3. filmamigo macrumors member

    Sep 17, 2003
    Lots of people are confused about the HD tv sets they own or want to own.

    I don't know about your friends' TV sets in particular, but most HD sets are able only to display HD -- they don't even come with a tuner for over-the-air HD broadcasts. As such, these TVs are like a big computer monitor. They are capable of displaying a high maximum resolution, but only if you feed them from a source that is actually HD.

    "Regular" TV has now been renamed "SD" (standard definition). The maximum resolution of SD is 720x480 (a little bit better than VGA resolution).

    "HD" is actually an amalgam of different digital resolutions, though different TVs and products will support different maximum resolutions. The supported resolutions are: 640x480 (commonly called 480), 1280x720 (commonly called 720), and 1920x1080 (commonly called 1080). An i or a p get appended to the common names to describe whether each frame is drawn interlaced or progressively. The label on your friends' TVs indicate that they will support a maximum resolution of 1920x1080, interlaced. However, if they are fed lower-resolution material, they will simply scale the picture to fit on the screen.

    Here are the rules of thumb for what can actually deliver HD to those big screens:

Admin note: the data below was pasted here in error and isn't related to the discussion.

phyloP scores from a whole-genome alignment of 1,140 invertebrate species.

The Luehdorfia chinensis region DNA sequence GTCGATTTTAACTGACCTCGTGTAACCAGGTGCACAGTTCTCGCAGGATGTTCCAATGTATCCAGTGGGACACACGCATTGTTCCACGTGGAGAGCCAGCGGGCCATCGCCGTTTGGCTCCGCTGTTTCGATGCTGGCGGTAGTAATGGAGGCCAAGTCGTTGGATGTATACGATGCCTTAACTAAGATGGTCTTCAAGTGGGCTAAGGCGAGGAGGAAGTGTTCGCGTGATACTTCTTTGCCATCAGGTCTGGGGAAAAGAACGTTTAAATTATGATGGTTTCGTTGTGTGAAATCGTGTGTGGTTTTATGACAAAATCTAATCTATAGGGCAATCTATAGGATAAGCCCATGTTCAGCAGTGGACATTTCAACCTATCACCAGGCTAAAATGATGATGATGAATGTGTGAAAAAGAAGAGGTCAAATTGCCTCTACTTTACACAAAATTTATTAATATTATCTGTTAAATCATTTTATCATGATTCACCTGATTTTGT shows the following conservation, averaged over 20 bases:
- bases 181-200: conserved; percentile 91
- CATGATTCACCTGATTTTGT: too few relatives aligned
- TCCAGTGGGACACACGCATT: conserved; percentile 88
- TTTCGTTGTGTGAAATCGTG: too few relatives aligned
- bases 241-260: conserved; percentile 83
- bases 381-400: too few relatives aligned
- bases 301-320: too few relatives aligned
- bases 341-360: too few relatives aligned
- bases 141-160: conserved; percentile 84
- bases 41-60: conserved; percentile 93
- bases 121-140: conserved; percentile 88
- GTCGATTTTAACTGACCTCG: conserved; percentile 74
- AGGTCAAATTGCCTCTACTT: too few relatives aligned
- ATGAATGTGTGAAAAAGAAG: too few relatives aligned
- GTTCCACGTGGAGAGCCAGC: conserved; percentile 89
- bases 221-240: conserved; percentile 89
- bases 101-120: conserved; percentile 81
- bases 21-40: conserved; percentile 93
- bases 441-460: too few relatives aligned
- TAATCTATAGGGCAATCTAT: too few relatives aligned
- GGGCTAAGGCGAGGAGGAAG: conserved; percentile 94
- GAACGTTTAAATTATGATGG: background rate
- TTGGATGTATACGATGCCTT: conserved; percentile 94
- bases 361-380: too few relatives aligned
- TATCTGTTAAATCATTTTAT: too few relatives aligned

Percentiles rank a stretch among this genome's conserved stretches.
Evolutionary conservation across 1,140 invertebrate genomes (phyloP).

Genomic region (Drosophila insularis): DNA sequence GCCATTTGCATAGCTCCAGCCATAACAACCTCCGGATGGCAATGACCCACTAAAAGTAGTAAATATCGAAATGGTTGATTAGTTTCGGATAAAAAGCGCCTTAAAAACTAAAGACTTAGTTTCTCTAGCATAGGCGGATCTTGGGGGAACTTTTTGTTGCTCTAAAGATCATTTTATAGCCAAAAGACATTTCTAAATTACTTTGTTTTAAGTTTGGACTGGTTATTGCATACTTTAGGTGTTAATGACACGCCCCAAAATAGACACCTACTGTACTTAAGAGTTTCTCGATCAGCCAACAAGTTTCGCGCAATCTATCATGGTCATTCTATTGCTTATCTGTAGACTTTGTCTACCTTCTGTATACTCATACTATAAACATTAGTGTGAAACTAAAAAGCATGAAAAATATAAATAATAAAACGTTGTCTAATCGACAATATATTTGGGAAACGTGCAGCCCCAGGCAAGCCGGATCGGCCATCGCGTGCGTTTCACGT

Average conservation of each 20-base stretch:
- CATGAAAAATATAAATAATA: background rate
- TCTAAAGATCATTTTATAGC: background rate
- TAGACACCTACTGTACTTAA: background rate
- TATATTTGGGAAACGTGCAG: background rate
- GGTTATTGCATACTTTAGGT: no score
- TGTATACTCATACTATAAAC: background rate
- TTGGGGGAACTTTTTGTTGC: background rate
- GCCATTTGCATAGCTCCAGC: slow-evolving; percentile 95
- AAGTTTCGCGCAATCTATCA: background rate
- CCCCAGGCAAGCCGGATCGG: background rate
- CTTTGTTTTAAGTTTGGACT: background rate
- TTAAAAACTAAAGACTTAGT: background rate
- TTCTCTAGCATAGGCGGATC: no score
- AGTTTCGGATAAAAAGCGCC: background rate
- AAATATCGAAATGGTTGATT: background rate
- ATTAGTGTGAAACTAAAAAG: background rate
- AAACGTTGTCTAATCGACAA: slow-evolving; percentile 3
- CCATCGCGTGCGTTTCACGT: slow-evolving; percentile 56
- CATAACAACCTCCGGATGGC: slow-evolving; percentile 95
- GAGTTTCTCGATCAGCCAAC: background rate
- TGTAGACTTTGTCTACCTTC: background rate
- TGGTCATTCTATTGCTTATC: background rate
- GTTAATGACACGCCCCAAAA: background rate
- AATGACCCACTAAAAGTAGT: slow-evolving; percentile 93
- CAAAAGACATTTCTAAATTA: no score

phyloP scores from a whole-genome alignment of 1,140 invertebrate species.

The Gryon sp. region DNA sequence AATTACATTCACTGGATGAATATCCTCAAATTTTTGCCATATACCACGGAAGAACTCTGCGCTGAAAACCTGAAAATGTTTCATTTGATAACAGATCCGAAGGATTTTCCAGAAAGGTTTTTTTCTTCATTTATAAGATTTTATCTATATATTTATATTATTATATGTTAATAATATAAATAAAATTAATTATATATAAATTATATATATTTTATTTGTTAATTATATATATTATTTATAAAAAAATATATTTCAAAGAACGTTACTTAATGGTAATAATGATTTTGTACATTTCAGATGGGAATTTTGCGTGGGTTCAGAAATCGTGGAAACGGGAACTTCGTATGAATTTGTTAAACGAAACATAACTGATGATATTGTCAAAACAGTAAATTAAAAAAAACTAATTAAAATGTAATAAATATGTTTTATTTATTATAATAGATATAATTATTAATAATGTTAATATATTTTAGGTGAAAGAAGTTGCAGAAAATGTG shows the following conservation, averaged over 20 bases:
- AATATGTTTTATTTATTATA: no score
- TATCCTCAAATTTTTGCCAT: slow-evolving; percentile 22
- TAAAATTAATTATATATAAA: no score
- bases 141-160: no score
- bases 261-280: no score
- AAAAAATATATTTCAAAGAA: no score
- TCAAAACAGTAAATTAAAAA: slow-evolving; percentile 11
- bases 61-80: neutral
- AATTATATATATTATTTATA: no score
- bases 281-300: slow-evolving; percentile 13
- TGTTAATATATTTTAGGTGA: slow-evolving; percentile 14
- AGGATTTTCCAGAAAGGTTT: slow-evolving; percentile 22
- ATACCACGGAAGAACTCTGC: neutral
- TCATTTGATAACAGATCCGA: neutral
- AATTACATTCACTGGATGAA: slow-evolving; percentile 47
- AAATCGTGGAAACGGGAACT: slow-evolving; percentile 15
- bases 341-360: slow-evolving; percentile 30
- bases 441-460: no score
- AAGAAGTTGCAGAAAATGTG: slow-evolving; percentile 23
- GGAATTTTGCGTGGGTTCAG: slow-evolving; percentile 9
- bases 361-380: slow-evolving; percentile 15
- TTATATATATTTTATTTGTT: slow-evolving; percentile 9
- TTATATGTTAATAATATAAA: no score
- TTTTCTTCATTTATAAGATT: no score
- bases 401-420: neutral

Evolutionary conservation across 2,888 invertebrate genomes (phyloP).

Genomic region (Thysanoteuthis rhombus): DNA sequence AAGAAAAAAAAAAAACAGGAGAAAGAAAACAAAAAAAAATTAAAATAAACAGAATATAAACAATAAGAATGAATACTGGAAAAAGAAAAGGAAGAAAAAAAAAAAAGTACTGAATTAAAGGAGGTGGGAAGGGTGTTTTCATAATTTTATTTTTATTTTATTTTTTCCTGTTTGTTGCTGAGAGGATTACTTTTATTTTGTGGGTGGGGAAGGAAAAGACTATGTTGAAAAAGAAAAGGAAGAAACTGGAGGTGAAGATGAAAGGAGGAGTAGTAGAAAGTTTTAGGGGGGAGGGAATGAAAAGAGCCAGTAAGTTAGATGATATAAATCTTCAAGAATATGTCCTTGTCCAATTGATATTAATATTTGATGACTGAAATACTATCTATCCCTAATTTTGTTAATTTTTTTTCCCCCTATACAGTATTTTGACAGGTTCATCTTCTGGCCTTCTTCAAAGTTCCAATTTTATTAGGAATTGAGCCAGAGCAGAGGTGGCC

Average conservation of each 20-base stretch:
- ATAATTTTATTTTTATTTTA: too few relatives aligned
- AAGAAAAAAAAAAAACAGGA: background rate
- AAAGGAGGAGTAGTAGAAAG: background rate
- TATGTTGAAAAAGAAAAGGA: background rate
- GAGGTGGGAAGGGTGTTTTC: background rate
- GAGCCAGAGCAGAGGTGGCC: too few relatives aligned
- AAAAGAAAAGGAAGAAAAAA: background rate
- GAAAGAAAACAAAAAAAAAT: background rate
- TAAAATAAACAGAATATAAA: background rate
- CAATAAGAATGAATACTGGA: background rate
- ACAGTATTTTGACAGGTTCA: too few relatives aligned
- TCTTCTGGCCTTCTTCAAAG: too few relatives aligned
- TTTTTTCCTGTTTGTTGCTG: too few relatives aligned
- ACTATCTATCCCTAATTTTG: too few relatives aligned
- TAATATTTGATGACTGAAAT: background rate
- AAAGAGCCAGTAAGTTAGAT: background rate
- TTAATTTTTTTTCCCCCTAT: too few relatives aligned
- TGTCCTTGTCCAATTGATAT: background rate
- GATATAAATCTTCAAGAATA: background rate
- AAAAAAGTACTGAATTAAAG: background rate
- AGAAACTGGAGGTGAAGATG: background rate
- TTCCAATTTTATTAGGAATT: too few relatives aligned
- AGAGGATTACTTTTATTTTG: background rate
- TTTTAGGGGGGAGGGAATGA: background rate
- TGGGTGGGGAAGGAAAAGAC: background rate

* An over-the-air HD tuner
    * An HD tuner for digital cable or digital satellite
    * An HD VCR, like the D-VHS from JVC, or professional broadcast HD decks (read: $50,000+)
    * An HD camcorder (like the Sony, JVC or Canon HDV camcorders, or the Panasonic HVX200 camcorder)
    * An HD TiVo
    * XBox360

    However, if you plug any of the following devices into your friends' TVs, the TV is receiving regular SD (at 720x480 maximum), and then just scaling it up to fit on the TV's 1080i display. Of course, you can't invent resolution that isn't there. The TV simply enlarges the pixels from the SD source. These devices would be:

    * VHS/Betamax VCRs
    * All current DVD players (even if the player has "HD" outputs, the electronics and discs only support 720x480, and the picture is getting electronically scaled up somewhere.)
    * All video game consoles except the XBox360
    * All non-HD camcorders
    * A regular TiVo
    * All NTSC video outputs from laptops and computers

    Basically, if the device says NTSC anywhere, it is regular "SD" video that it's putting out.

    Hope this all helps. :)

  4. risc macrumors 68030


    Jul 23, 2004
    Melbourne, Australia
    The Xbox 360 can do standard definition, and 720p/1080i (not 1080p) HD.
  5. evil_santa macrumors 6502a


    Sep 23, 2003
    London, England
    well said filmamigo,

    I find that when people see something in 16:9/wide screen the assume that it is HD . At the end of the day you can not create resolution that wasnt there in the first place, its the same as the TV to print thread on this forum